June 24, 2007
June 24, 2007
June 27, 2007
12.1051.1 - 12.1051.11
Mechatronics and Systems Instruction Across Graduate, Undergraduate, and Research Applications Using Rapidly Reconfigurable Hardware
Abstract A challenge with the development of any new laboratory is the cost-effective use of hardware resources. This work discusses the development of a reconfigurable data-acquisition architecture across three different application areas in university mechatronics and control systems instruction setting: undergraduate education, graduate education, and graduate-level research. An analysis is offered of the different operational and educational requirements across these different levels of instruction. In many cases, these educational tiers present non-complementary requirements including different expectations on ease of use, durability, compatibility, software complexity, and performance. This work presents a laboratory development strategy that assists in balancing research and teaching while simultaneously fostering new activity in both areas.
Introduction When faced with developing laboratory or research hardware across undergraduate, graduate, and research level applications, the historical solution at many educational institutes is simply to purchase and support distinctly different hardware data-acquisition solutions between the three separate areas. Not only is this expensive and unduly time consuming, but also it artificially breaks a natural continuum of instrumentation education across levels of instruction.
There are several means to address the issue of limited time and resources. The simplest is to limit student exposure to hardware, and sadly this is an approach widely used. To counter this budget-centric focus, educators have long anecdotally claimed that interactive laboratory experiments and problem-based learning (PBL) foster a stronger education. Fortunately, there are very comprehensive studies in the recent literature that unquestionably validate problem- based learning1 and leave no doubt that hands-on interaction is essential to efficient learning.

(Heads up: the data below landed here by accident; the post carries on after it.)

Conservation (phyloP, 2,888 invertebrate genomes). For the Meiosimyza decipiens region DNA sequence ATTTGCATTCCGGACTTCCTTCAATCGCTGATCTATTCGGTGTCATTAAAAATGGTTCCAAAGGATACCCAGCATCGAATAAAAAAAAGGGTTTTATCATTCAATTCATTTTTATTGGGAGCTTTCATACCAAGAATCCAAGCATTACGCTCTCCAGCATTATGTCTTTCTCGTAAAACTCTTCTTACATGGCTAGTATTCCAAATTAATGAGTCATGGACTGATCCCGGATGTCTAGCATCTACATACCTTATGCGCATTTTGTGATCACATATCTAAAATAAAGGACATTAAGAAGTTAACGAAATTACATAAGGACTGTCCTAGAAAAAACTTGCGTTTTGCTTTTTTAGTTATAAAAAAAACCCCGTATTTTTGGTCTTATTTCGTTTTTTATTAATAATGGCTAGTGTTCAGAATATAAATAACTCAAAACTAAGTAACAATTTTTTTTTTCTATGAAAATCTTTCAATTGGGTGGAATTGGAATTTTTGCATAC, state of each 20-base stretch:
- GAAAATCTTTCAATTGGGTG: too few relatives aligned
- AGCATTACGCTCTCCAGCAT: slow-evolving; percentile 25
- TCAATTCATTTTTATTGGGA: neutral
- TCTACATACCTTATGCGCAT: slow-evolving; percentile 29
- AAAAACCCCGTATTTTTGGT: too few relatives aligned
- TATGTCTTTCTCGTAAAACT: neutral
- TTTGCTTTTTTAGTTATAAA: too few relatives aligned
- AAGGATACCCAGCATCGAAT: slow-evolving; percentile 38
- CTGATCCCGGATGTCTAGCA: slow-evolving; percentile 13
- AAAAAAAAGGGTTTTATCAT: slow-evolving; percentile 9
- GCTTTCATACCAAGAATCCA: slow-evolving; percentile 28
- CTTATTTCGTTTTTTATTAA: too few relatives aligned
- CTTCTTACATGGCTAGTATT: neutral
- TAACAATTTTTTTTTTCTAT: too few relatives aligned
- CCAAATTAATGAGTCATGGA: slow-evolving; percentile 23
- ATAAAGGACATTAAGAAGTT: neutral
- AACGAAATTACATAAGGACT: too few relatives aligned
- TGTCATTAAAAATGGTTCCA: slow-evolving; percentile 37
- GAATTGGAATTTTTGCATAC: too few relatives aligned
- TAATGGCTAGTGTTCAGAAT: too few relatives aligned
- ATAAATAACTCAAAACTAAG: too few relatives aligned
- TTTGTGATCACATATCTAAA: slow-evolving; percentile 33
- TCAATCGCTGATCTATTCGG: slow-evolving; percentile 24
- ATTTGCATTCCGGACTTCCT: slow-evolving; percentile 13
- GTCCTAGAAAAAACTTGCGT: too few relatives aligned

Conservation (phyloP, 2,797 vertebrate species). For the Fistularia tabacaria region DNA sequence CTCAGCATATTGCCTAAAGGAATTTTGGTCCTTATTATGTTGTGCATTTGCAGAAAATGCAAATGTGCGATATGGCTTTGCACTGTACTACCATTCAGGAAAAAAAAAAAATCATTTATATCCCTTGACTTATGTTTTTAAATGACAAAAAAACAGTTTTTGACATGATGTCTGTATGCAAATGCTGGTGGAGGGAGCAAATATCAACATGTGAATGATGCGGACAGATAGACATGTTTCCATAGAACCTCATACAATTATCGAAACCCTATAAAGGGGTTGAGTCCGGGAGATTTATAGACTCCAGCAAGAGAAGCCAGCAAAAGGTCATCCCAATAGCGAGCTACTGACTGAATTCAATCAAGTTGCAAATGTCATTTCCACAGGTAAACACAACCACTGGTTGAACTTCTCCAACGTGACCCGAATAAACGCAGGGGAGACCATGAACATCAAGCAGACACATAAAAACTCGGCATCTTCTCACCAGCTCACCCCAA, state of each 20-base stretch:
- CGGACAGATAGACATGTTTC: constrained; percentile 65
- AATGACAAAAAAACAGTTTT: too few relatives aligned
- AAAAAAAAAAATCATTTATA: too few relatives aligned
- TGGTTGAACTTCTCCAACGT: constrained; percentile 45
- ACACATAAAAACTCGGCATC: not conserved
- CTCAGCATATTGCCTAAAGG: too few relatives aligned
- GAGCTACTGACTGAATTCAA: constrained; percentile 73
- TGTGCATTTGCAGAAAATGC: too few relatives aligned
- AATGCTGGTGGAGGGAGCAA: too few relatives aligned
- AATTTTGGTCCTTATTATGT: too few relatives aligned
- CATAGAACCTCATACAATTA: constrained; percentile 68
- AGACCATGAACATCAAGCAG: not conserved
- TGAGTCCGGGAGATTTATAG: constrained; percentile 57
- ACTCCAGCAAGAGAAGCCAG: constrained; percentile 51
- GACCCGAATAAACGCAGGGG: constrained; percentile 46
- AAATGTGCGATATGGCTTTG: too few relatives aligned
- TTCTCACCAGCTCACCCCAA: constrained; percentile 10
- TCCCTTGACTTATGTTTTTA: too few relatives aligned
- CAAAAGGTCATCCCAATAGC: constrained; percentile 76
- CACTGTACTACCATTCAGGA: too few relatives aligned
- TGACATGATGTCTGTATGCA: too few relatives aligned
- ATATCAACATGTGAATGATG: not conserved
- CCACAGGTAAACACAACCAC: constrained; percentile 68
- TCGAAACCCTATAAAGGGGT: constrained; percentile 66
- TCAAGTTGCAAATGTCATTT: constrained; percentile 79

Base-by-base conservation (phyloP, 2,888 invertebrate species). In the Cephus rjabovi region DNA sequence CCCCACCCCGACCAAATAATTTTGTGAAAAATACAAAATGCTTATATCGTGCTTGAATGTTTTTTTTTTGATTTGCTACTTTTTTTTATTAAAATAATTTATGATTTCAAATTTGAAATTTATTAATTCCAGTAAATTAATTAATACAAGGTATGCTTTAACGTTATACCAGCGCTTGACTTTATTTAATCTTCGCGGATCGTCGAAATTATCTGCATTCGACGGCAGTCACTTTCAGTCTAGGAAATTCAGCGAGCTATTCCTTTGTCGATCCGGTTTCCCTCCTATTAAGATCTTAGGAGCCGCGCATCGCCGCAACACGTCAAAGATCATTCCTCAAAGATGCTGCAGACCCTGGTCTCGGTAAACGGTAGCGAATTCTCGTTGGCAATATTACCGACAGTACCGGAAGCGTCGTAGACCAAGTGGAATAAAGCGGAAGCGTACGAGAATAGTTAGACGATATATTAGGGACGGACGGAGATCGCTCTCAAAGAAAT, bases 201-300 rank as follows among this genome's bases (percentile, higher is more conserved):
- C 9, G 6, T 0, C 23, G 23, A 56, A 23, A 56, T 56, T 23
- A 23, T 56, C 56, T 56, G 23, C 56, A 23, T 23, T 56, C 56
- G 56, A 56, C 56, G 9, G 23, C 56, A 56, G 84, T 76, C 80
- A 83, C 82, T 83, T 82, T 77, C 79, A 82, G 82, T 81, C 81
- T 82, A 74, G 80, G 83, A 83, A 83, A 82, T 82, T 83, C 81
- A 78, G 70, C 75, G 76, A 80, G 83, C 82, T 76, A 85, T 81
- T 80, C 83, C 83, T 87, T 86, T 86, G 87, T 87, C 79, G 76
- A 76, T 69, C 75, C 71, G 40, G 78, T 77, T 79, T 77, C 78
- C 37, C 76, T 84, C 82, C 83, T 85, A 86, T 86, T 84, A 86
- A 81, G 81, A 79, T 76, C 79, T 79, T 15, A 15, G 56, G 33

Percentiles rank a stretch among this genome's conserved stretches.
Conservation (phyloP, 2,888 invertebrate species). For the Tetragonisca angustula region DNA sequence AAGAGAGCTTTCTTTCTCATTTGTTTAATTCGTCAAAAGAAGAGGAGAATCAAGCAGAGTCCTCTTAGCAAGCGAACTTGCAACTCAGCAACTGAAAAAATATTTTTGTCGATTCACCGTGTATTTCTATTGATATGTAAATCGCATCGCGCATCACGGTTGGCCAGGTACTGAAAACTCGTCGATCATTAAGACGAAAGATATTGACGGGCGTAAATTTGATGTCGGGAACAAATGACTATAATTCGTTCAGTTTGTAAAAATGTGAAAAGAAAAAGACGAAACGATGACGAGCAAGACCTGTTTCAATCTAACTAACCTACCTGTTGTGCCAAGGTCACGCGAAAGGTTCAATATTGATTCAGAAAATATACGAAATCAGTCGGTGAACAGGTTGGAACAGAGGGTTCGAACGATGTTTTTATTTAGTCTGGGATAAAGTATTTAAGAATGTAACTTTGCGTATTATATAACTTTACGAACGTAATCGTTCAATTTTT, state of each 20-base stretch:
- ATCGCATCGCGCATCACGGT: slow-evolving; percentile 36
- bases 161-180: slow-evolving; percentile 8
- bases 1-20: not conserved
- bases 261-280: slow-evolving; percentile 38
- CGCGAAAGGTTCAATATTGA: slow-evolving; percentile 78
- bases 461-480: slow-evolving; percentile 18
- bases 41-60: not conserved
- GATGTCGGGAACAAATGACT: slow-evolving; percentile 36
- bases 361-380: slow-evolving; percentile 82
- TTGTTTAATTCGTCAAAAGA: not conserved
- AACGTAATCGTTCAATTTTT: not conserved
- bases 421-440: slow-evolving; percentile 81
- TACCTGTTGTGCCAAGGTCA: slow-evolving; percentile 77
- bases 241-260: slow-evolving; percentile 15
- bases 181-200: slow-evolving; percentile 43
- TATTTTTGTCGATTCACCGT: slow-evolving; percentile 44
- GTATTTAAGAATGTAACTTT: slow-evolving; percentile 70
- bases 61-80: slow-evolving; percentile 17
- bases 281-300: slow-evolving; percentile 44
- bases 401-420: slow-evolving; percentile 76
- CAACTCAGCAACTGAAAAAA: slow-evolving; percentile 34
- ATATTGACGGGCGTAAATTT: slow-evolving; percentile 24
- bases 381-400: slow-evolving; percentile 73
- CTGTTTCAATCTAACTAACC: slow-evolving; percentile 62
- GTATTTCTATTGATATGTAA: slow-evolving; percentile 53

Another way to provide student exposure to hardware is to seek out low-cost “trainer” type experimental systems. Examples of these abound in the literature2-10, and while these are useful for primarily undergraduate education, their applicability to graduate education and research is clearly limited.
Another option is to purchase or develop a few research-grade systems and allow controlled student access to these devices. While this method is also commonly used11-18, it is generally unclear how well such systems scale in number or durability to situations where hundreds of students or more utilize the equipment.
Yet another option is to pool resources across departments to form a lab facility with sufficient support to hire a controls lab developer that assists with research deployment19. This very unique and successful approach requires interdepartmental coordination at a level beyond the feasible effort level of an individual faculty member, especially one just starting at a new institution.
Brennan, S. (2007, June), Mechatronics And Systems Instruction Across Graduate, Undergraduate, And Research Applications Using Rapidly Reconfigurable Hardware Paper presented at 2007 Annual Conference & Exposition, Honolulu, Hawaii. https://peer.asee.org/2844
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